Re: Writing Assembler!

9 Jun 1997 00:53:52 -0400

          From comp.compilers

Related articles
[5 earlier articles]
Re: Writing Assembler! (1997-05-17)
Re: Writing Assembler! (Mr J R Hall) (1997-05-22)
Re: Writing Assembler! (JUKKA) (1997-05-22)
Re: Writing Assembler! (Charles Fiterman) (1997-05-22)
Re: Writing Assembler! (1997-05-25)
Re: Writing Assembler! (1997-05-25)
Re: Writing Assembler! (JUKKA) (1997-06-09)
Re: Writing Assembler! (1997-06-09)
Re: Writing Assembler! (1997-06-09)
Re: Writing Assembler! (1997-06-11)
Re: Writing Assembler! (Cliff Click) (1997-06-11)
Re: Writing Assembler! (1997-06-13)
Re: Writing Assembler! (1997-06-13)
[5 later articles]
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From: JUKKA <>
Newsgroups: comp.compilers
Date: 9 Jun 1997 00:53:52 -0400
Organization: GOOD
References: 97-05-156 97-05-245 97-05-289
Keywords: assembler, syntax

> >You can use lot of from compiler books when making the assembler
> >scanner and parser. In assemblers you should treat also end of lines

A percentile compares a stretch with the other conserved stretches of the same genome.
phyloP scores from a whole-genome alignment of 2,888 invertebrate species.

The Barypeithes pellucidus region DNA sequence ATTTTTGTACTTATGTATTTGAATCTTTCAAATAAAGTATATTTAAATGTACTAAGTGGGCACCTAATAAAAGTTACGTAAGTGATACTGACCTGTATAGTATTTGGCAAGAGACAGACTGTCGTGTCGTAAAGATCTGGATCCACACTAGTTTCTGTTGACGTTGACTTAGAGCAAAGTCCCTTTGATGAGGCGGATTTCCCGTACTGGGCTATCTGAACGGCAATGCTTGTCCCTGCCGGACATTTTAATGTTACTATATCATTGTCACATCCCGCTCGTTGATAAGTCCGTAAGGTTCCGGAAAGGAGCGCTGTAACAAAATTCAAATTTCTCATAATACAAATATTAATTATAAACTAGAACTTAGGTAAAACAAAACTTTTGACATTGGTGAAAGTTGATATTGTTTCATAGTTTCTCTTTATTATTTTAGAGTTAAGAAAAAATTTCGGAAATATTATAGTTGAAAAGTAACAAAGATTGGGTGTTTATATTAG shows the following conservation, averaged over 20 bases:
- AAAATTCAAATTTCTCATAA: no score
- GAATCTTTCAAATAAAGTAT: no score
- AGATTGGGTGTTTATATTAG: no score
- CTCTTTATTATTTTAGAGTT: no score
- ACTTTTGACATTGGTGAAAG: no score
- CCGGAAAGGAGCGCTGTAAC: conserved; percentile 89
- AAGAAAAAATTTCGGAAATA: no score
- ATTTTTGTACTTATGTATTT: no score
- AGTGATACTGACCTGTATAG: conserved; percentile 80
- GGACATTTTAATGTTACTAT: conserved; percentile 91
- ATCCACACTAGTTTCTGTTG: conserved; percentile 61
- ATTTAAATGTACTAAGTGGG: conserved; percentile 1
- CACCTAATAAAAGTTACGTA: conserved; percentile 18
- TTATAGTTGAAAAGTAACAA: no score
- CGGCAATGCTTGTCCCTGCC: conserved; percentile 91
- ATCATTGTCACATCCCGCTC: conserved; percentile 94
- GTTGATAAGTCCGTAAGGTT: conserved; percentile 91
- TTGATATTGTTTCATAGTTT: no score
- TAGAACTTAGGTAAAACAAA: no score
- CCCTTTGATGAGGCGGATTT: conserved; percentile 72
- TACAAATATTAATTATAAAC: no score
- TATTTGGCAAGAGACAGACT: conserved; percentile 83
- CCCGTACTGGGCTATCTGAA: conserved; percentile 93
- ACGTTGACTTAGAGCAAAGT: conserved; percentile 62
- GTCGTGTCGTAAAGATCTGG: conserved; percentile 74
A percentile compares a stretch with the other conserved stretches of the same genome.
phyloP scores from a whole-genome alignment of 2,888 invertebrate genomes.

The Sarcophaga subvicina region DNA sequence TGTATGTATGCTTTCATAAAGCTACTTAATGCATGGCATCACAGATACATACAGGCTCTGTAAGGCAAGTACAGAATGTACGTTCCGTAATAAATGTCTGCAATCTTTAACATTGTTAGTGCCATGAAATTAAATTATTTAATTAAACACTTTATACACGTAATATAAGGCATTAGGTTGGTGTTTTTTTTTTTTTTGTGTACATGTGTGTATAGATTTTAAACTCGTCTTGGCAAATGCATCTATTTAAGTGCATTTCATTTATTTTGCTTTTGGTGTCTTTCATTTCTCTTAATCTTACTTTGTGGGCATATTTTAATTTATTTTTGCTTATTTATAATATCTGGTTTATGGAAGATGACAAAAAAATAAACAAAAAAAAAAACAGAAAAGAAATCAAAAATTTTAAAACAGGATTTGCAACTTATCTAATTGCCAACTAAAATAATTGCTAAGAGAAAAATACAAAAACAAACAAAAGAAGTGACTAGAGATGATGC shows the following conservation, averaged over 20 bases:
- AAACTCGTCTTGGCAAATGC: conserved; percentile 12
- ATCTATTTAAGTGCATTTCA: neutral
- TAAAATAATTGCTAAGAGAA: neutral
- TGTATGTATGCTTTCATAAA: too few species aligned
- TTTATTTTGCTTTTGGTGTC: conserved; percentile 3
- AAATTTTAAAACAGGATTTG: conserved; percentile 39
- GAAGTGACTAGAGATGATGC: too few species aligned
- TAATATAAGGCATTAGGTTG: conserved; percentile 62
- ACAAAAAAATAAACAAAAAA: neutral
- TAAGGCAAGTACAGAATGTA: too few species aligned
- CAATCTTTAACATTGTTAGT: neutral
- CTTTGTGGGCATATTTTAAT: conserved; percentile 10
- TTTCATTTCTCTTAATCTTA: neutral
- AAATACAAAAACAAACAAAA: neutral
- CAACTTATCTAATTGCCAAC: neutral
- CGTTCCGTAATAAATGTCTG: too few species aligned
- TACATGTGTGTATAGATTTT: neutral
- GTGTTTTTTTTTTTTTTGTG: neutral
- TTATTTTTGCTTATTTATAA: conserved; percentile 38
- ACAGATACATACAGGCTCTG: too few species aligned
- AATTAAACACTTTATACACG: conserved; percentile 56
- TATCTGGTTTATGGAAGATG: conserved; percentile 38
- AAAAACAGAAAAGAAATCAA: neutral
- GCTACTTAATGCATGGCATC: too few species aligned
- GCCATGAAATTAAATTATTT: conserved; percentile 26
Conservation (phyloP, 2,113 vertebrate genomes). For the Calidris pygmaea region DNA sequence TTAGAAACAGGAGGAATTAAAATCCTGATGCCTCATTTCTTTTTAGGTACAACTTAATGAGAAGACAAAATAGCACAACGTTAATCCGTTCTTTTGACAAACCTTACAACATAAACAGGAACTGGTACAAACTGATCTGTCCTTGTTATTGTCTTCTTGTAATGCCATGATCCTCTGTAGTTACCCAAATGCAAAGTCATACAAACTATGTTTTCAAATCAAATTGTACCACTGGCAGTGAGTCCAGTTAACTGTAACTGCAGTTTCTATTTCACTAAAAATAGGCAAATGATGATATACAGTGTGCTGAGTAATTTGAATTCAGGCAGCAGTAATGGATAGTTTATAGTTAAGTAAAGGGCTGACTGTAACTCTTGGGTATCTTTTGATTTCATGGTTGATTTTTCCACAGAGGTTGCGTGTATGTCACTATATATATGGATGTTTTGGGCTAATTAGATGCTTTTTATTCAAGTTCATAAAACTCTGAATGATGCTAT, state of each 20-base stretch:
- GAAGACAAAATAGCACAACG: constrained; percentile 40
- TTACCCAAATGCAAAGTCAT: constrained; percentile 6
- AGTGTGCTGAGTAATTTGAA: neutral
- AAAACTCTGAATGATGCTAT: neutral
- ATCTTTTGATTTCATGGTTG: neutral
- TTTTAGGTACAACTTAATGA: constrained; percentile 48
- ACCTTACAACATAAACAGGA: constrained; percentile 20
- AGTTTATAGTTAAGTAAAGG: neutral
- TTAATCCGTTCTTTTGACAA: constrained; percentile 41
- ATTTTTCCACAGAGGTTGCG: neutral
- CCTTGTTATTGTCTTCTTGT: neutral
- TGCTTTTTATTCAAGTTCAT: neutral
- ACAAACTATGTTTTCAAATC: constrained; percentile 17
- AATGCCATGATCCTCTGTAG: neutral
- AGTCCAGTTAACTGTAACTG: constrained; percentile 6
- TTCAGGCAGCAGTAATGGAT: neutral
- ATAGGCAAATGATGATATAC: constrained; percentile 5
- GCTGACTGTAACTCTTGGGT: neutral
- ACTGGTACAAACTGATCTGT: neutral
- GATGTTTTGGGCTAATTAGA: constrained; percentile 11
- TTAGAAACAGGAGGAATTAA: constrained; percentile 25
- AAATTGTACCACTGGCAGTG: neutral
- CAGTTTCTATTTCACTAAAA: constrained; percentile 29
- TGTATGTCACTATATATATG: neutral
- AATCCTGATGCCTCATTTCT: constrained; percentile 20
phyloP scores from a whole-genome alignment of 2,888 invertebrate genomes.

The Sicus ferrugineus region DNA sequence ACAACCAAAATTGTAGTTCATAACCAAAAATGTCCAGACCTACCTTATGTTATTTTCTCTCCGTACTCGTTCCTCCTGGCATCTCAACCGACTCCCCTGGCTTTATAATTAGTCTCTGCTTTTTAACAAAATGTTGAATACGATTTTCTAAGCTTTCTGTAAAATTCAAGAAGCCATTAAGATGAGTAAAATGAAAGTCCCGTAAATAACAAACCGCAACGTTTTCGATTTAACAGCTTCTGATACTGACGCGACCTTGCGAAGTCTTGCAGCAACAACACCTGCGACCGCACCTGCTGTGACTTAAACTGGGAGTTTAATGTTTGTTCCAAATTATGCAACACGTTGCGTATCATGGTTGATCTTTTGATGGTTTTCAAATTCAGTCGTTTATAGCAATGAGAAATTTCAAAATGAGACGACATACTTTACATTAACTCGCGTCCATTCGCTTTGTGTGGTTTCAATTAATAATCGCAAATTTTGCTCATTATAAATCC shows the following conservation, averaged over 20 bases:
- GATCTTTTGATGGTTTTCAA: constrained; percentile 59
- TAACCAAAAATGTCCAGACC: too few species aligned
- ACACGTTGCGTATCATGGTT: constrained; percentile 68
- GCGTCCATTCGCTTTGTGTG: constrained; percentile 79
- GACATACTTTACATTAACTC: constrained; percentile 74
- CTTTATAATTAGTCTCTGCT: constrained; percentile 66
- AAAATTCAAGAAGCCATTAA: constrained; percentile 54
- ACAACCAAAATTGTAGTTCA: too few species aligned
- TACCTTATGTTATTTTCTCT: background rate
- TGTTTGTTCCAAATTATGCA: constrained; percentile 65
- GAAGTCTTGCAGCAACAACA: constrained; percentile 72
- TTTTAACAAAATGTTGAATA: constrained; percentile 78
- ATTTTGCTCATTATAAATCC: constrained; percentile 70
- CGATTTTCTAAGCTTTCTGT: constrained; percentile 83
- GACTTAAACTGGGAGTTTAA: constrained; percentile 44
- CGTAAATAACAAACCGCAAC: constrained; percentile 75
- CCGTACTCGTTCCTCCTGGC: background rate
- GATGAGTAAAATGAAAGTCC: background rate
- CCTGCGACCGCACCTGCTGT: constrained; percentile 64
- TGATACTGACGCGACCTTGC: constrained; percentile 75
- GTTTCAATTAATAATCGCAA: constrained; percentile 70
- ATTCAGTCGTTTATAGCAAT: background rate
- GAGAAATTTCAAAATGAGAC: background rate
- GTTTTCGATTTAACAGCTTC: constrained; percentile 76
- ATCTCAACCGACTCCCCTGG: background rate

> >and spaces as tokens and not just skip them.
> Why that ? Spaces does not seem to mean anything for asm... Even
> worse: since the number of possible instructions and fields are so
> limited why not use a lookup table with all of it ? Anyway I am using
> it in the assembler I am building in QBASIC and it seems to work out
> great. Scanning and parsing seems to me a waste in this case ...


Spaces and eol's do in some assembler have meaning! For example the
old IBM assembler format which was copied to Motorola assemblers
has the following rules:

1. An identifier starting a line is a label. There after there may be a
      mnemonic or not.

2. If a space starts a line there is no label and the next identifier is
        a mnemonic.

3. A star "*" starting a line is a comment line.


* This is a comment
LABEL MOV R0,R1 Any comment text

So you have to know where is a start of a new line. You know if you
also know where was the last eol. Then you have to know if there is
a space in the begining of the line or not .. so you have to have also
the space token.

<EOL><IDENT> -> IDENT is a label
<EOL><SPACE><IDENT> -> IDENT is a mnemonic

But there are also other syntaxes .. they maybe don't need the spaces
and eols. Some assembly languages say that a label have to be followed
by a ":" .. so you know from that if it is a label or a mnemonic. You could
also check all the mnemonics and if the ident is not there .. it must be a

But the eol is anyway meaningfull because assembly is always line
oriented. But if you already read everything as lines .. you already have
there a "pseudo eol" token.


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